In this Jan. 29, 2016 photo, Tainara Lourenco stands in the entrance of her stilt home with her hand on her baby bump, at a slum in Recife, Brazil. Unemployed and five months pregnant, 21-year-old Lourenco lives in a slum at the epicenter of Brazilâs tandem Zika and microcephaly outbreaks, in the state of Pernambuco. (AP Photo/Felipe Dana)
The Pan American Health Organization criticized several regional governments' call for women to delay getting pregnant due to the spread of the Zika virus, instead calling for expanded access to contraception in Latin America.
"You can't recommend that women not get pregnant. The countries need to inform people of the risks, but the final decision is the woman's alone. It's her right," Suzanne Serruya, director of PAHO's Latin American Center for Perinatology, Women and Reproductive Health, said in an interview with EFE.
Ecuador, Colombia, the Dominican Republic, Jamaica, Honduras, Panama and El Salvador, as well as the U.S. commonwealth of Puerto Rico, have urged women not to get pregnant until more is known about the virus.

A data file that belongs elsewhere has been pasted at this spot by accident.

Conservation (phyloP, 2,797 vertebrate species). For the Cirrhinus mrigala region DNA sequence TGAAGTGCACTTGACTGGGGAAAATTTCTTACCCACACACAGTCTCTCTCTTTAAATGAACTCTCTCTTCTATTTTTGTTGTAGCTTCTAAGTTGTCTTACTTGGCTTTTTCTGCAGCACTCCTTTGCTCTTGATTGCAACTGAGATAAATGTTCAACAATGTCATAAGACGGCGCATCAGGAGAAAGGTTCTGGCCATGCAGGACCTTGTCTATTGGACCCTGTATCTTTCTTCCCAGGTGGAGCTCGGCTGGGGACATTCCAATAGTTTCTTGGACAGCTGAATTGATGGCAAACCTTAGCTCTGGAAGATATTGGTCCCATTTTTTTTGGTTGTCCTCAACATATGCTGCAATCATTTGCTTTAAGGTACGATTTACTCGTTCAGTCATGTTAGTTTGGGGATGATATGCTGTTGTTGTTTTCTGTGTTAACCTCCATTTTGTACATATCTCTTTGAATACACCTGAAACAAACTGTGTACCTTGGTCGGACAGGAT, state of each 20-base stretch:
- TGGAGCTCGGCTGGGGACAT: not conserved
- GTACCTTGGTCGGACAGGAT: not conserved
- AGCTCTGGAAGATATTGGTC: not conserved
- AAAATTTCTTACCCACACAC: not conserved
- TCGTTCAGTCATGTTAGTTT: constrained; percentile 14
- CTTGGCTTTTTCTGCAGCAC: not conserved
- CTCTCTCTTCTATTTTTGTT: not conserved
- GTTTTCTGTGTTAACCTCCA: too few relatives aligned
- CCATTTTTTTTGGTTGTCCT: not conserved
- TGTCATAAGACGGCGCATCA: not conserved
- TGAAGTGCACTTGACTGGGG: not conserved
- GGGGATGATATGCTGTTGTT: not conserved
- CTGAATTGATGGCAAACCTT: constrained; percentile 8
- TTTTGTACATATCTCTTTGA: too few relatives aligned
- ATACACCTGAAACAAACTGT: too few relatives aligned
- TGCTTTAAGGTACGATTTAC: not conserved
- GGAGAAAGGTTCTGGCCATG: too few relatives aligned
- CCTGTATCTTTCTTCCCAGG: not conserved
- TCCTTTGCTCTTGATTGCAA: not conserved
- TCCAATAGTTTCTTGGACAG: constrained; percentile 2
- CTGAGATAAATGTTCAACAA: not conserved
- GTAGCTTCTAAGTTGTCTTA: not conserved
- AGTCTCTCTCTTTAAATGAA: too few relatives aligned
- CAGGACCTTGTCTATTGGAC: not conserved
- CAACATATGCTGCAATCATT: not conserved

"We don't know how much longer it will last. What happens if in two years it's worse? That's not the solution. We've got to work to reduce the vector (the Aedes aegypti mosquito) and to ensure women have greater access to contraception," the expert said.
Organizations that defend female reproductive rights also have slammed the regional governments' recommendations for putting off pregnancies, saying the measure wrongly puts the responsibility on women's shoulders without providing them with alternatives.
"It's naive and insufficient. This crisis highlights the big gaps in the region's national policies on sexual education and access to contraception and abortion," Monica Roa, vice president of strategy at Women's Link Worldwide, a non-profit organization that works to promote gender equality around the globe, told EFE.
"What concerns us the most is access to methods of contraception. In all the countries of the region, it's different depending on poverty levels. Access can vary from between 47 percent and 7 percent in different districts and neighborhoods," Serruya said.
Women in low-income areas are doubly vulnerable to the threat of Zika: they have less access to contraception and sexual education and the prevalent standing water in those neighborhoods provides an ideal breeding ground for mosquitoes.
The Zika virus is transmitted by the Aedes aegypti mosquito, which also spreads Chikungunya and dengue fever.
Though the illness is rarely deadly, a major Zika outbreak in Brazil has been connected to a sharp increase in the number of babies born with abnormally small heads, a condition known as microcephaly.